A Russian nuclear-powered research vessel and an accompanying Chinese commercial ship were trailed as they sailed over Norwegian seabed pipelines that carry natural gas to Europe – the very pipelines that have allowed Europe to eschew Russian gas flows. The same pair of ships reportedly damaged both an energy pipeline and a data cable linking Estonia to Finland and Sweden, respectively. And Russia’s quiet nuclear submarines are once again patrolling extensively in the north Atlantic and near-Arctic waters.
U.S.-China competition is happening at sea, too
The United States has long defined freedom of navigation and protection of the sea lanes of communication as a central strategic objective, including in the Pacific. But China’s capacity to challenge or disrupt this freedom is growing rapidly. In the past five years, China has launched a greater tonnage of high-quality naval vessels than the U.S., Australia, Japan, and South Korea combined.
This rapidly growing PLA Navy has been busy flexing its new muscles in the west Philippine Sea and the South China Sea. Expansive exercises in the Taiwan Strait, aggressive lawfare over the status of that body of water, harassment of Philippine coast guard vessels, and the largest naval build-up since the U.S. Navy’s surge after Pearl Harbor: These are all signs of growing tensions in the world’s most economically crucial waterways.
The West is struggling to keep up
These developments have revealed important limits in Western unity and capacity. The U.S. launch of Operation Prosperity Guardian to address the Houthi threat in the Red Sea was an expansion of a mission component of the preexisting multinational Combined Maritime Forces, headquartered in Bahrain.
Initially, the new operation saw an impressive list of contributors. But within days it became clear that some countries were contributing only a handful of staff officers, while others were sending ships – but not to join the combined force. And other countries balked at participating. To date, only the U.S., the U.K., France, Japan, and India have taken action to defend shipping in the Red Sea – and the large bulk of actions have been carried out by U.S. forces.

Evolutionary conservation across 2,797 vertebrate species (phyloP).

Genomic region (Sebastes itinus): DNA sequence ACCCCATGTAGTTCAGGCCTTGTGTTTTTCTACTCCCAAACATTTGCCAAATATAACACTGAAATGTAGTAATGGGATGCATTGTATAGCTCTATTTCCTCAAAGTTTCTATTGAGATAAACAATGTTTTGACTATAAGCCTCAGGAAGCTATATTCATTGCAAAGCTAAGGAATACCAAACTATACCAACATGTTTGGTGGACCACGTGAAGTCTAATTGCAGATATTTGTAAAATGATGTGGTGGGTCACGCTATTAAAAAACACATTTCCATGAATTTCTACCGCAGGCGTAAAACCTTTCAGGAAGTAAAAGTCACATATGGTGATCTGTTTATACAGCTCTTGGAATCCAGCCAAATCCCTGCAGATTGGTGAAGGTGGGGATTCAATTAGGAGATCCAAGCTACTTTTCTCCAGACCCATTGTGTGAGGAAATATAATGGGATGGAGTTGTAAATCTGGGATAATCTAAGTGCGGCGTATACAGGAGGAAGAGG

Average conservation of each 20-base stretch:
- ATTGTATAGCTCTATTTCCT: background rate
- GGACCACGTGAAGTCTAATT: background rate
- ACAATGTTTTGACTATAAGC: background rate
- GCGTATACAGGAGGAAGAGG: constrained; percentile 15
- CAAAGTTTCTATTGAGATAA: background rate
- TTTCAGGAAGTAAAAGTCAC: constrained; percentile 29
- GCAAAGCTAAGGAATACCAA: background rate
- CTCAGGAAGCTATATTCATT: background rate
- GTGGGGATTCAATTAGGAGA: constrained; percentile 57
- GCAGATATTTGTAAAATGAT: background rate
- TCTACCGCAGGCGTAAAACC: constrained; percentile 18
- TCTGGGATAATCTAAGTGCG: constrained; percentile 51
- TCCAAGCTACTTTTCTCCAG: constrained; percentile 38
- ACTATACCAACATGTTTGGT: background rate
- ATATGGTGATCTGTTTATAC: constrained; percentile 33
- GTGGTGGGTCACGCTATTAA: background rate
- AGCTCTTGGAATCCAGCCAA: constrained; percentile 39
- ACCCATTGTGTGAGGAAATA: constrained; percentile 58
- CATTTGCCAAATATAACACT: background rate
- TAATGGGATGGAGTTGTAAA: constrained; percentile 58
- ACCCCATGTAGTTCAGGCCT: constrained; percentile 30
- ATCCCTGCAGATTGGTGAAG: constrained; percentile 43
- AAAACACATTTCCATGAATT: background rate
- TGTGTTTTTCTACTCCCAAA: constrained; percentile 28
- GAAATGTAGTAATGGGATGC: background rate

On a more positive note, in the same period, ten navies agreed to join forces to protect northern Europe’s critical undersea infrastructure from Russian (and potentially Chinese) damage. And countries like the U.K. have recapitalized their navies to a certain degree, at least from a post-Cold War low. The U.K., France, Canada, and Australia, for instance, have sent aircraft carriers or cruisers to patrol the South China Sea alongside U.S. Navy assets.
Western navies are stretched thin
The U.K. faces particular strain trying to contribute simultaneously in the Pacific and the Middle East, and its once-important submarine and anti-submarine capacities have eroded to minimal levels. France suffers from similar capacity constraints, while Germany is struggling to provide the kind of naval leadership its neighbors hope it could provide in the Baltic region. Asked to contribute to the Red Sea operation, Germany is struggling to find options.
The problems are not just in European navies. The U.S., long accustomed to having unrivaled blue-water naval dominance, is already stretched thin. With half of the U.S. Navy’s active submarines deployed to northern Europe to check the Russian fleet, two aircraft carriers and several destroyers in the Middle East, patrols in the Mediterranean, and a watchful eye on the Arctic, the Navy has plenty to keep it busy.
And all this activity pulls U.S. capacity away from what the Pentagon considers the biggest task: deterring China at sea. That the U.S. has to do that at a distance of 8,000 miles from America’s rear bases on the West Coast adds to the challenge and strain. Should tensions escalate in the Western Pacific, threatening both U.S. allies and globalization’s most important waterways, Western capacity to defend those seas will be stretched beyond breaking point.
The West can’t afford to lose control of the seas. But it’s going to need a lot more sea power to keep it.
Bruce Jones is a senior fellow in the Brookings Institution’s Center for Security, Strategy, and Technology, as well as their Center for East Asia Policy. He is the author of “To Rule the Waves: How Control of the World’s Oceans Shapes the Fate of the Superpowers” (Scribner, 2022).